The tracks are varied with the lengths lasting from 5 minutes to 11 minutes. Bludgeoning riffs, virtuosic solos and epic vocals seem to be the order of the day and each track consists of these. As soon as you start listening to the first notes of “The Final Pledge” you know this is not ‘just one of those’ modern doom bands. You’re in for a ride and strapped in tight. “Wrapped In Ruins” and “Beyond the veil of nights” carry forward the momentum of the first track with stupendous craftsmanship. And then you’re hit with the most brilliant composition of the album, “Pinnacle Of Power”. Variations. Tons of them. This track is to modern doom what Morbid Saint’s bitch of a track ‘ Assassin’ was back in the year. Following this is the ballad of the album, “A Retreat Into Delusions”, something the listener was not expecting after the aural assault the listener has been subjected to for the past half an hour. If the band has a brilliant first side the second side isn’t far behind or perhaps at times even better. Both “Casus Belli” and “Stainless Steel” are brilliant compositions and are backed up by the epic finale of the album, the 11 minute long title track. The final track is a bit slower but has heavier riffs, more variations and is a brilliant way to end a very brilliant debut.

Each track on this release is an epic in its own sense. The listener never loses attention throughout the length of the album during any track or any second. It’s well produced but there is a lot of room for improvement in that department. It has some great lyrics as well and creates the perfect atmosphere at times which ranges from Majestic, destructive, slow, fast, emotive, hopeful and despairing; this release captures all the emotions of war in every aspect. What sets this band apart is that apart from the handful of very good doom band today is the fact that when most bands today play old school doom metal, this band not only does that but takes the listener back to the glorious days of 80’s heavy metal when everything about was metal was right. No synthesizers. No breakdowns. No inconsistency. No female vocals and absolutely no cheese whatsoever!

This is one of the decades best doom release and the top position is challenged only by Pagan Altar’s aptly titled “Mythical And Magical” , Hour Of 13’s self titled debut and this year’s “For Mircalla” by Briton Rites.

The band is scheduled to release their follow up album later this year, entitled “Grand Gesture Of Defiance” but I don’t expect it to be remotely as good as this one, the reason being the band’s Myspace page states that the new album will contain shorter tracks and the band, with the motive of ‘experimentation’ will incorporate mellotron and synthesizer sections into their brand of music which is possibly the worst decision the band could take, or could it? If there is a band that exists today possessing the capability to stun its listener, it is this band.

Bo knows doom - 70%

autothrall, February 4th, 2010

Sinews of Anguish is the debut from a Danish band performing traditional doom metal in the vein of Candlemass, Memory Garden, and other bands which combine the traditional grooves of Sabbath and St. Vitus with a modern, crushing production. The riffing on the album is pretty good; simple and effective, much like Candlemass, but I did find myself struggling at first with the vocalist (Mik Mentor) on this album. He has two styles which he can shift between. The first is a manly, gothic croon which takes some getting used to, but actually does fit the music. The other is a more cutting, nasal shift which is closer to Ozzy Osbourne. The latter style isn't bad, but thankfully occurs only rarely on the album (perhaps I am misunderstanding and this is a separate vocalist...?)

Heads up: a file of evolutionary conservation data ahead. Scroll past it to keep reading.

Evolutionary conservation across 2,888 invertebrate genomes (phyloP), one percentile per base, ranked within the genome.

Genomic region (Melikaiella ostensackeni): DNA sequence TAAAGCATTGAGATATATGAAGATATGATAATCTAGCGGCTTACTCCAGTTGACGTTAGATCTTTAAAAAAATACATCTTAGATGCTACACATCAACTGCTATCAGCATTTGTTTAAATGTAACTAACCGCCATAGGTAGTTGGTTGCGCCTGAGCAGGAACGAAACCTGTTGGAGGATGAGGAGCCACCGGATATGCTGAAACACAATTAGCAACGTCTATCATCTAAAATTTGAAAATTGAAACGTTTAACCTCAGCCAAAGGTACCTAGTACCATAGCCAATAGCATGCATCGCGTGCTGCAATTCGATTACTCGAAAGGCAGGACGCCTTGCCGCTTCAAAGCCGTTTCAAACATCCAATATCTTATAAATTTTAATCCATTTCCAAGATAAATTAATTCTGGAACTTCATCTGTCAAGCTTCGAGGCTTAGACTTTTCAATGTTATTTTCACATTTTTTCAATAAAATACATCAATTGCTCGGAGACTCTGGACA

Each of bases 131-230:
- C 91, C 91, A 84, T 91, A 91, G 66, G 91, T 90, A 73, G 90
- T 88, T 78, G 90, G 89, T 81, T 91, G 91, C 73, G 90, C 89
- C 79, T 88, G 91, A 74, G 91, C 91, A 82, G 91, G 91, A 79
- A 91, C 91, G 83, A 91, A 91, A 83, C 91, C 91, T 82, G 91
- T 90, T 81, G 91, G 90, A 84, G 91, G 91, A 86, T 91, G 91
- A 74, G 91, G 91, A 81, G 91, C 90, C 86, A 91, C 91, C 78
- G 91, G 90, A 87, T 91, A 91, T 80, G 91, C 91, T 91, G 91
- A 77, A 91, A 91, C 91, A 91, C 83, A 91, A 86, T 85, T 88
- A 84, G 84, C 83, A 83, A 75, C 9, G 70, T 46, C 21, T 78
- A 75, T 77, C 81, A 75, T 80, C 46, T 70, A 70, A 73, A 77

Once you get adjusted to Mentor's tone (which is, fair to say, original) you can start to settle into the band's traditional doom-laced metal. The riffs are never quite mindblowing, but they are concise, and the simple lead melodies grace them with a forward momentum throughout the hour of music here. "The Final Pledge" is a pumper of an opening track, the riffs recall Epicus Doomicus Metallicus but with more of an atmospheric synth presence. Other tracks like "Behind the Veil of Nights", "Stainless Steel" and "Casus Belli" rock hard and old school. There are softer moments like the operatic "A Retreat Into Delusions", mileage may vary on this whether you enjoy Mentor's vocals or not. The title track closes the album with 11+ minutes of epic doom, the vocals fit the most on this track and it is probably the highlight for the album.

'Winter's storm on this evil sinful night
Sweeps like a torrent in these hours of darkness
Tears are useless in this God-forsaken blight
Ripe for conquest, we are wrapped in ruins'

Sinews of Anguish sounds relatively low budget, but clean and consistent. The simplicity of the riffing is captured with power. The songs are decently composed for doom, and the lyrics aren't bad. Essentially, if you enjoy the sounds of later St. Vitus, early Trouble, Candlemass, or Memory Garden, and don't mind a different vocalist, this might be worth your time to check out.